Is Abortion Wrong?. Is Abortion Wrong?. III. III. Baruch Brody: “Thomson on Abortion”. Brody’s Project. Brody argues that, given Thomson’s presumption that the squidge has a full right to life, her argument that abortion may be justified fails. Recall Thomson’s Argument:.
Is Abortion Wrong?
(See Slide #6 from last class.)
Suppose a woman has become pregnant, but learns she has a heart condition such that she will die if she carries the squidge to term.
Brody argues that there are much easier ways to defeat premise (2):
It is always wrong to take (directly) the life of an innocent human being.
In a normal case of self-defense, three factors seem to be involved:
Indeed, it seems that all three factors must be involved if X isjustified in taking Y’s life in self-defense:
But, it seems, if (a) and (b), but not (c), are satisfied, X has the right to take Y’s life in self-defense.
If Z threatens to kill X unless X kills Y, then Y’s continued existence poses a threat to X’s life.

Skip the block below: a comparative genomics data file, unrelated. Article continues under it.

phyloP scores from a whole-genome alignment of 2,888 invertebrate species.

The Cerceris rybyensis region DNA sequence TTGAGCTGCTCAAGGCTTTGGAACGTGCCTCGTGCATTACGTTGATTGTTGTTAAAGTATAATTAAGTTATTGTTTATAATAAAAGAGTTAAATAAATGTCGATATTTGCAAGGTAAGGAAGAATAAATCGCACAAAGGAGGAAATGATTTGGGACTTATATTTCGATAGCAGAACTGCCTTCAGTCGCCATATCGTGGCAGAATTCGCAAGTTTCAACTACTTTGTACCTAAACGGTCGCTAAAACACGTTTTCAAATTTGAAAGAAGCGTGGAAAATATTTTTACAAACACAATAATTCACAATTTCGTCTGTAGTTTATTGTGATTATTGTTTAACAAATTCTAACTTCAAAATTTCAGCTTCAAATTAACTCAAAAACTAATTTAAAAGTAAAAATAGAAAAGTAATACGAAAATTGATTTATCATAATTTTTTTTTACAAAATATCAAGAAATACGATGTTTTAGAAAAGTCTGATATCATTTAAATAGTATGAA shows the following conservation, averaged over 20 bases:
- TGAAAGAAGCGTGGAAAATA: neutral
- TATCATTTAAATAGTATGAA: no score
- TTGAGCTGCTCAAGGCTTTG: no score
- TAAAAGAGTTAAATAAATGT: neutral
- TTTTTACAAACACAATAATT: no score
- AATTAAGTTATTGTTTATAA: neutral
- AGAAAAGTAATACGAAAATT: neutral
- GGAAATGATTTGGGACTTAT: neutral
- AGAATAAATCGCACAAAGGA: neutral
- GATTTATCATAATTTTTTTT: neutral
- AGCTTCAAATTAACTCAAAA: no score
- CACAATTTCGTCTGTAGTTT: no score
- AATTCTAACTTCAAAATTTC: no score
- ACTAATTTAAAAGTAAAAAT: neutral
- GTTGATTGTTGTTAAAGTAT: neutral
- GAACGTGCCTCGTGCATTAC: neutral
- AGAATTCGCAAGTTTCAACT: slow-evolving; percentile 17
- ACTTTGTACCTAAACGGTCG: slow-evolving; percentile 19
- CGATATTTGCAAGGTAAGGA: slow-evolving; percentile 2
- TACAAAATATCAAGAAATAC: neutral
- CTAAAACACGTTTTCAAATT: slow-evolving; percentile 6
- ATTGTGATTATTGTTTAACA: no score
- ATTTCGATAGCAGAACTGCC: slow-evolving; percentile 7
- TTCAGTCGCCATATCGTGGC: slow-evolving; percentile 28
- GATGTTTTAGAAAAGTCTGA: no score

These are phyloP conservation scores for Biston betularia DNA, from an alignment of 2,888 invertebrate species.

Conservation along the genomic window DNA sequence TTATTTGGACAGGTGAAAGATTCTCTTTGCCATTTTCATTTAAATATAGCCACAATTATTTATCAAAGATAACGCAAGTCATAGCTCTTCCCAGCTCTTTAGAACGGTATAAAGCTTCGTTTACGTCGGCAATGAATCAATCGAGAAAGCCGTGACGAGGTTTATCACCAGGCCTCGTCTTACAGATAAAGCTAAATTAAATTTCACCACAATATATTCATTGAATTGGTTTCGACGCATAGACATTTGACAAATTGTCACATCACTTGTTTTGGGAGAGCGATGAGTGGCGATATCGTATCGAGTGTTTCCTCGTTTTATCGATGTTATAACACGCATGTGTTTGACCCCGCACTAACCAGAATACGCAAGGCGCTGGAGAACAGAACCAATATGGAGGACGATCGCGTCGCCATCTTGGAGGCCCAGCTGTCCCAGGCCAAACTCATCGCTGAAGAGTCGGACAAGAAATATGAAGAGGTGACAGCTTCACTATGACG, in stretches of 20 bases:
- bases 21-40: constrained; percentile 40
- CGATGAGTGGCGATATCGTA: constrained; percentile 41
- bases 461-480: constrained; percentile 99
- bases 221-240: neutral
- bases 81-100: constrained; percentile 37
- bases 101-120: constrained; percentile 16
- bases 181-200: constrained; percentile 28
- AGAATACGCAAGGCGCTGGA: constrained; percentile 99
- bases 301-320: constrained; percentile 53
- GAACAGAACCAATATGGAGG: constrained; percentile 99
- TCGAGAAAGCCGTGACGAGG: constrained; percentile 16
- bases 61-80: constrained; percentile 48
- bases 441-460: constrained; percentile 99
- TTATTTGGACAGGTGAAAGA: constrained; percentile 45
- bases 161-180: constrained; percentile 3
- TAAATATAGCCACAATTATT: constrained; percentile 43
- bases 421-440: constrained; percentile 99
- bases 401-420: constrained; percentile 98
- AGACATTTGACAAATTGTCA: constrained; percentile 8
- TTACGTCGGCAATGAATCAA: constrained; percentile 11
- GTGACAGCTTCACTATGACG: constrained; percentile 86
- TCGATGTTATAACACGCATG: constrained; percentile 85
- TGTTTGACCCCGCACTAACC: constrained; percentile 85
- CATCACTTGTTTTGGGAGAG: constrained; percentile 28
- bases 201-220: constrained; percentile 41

Since the squidge is not attempting to take the mother’s life:
As Thomson points out, in abortion cases, we are dealing with only two individuals (presumably each with an equal right to life). Both are innocent, but one threatens the life of the other. We feel that the one threatened can justly kill the other.
In the lifeboat case, both X and Y have an equal right to use the lifeboat. But in an abortion case, the woman’s body is hers, and not the squidge’s, and she has the primary right to use it.
The woman’s primary rights to her body are not relevant to abortion cases:
There is at least one case in which, even if it is true that the squidge has a full right to life, the woman has the right to secure an abortion:
It is permissible for Y to take X’s life in order to save hisown life if:
In such a case, there is everything to gain by Y’s taking X’s life and nothing to lose:
This is not a principle of self-defense – X is in no way attempting to take Y’s life, and is doing no action that leads to Y’s death.
An abortion would be justified if:
This argument makes no appeal to any special fact about the squidge, the woman, or their relationship. It depends solely upon a general principle about the taking of some human lives to save other.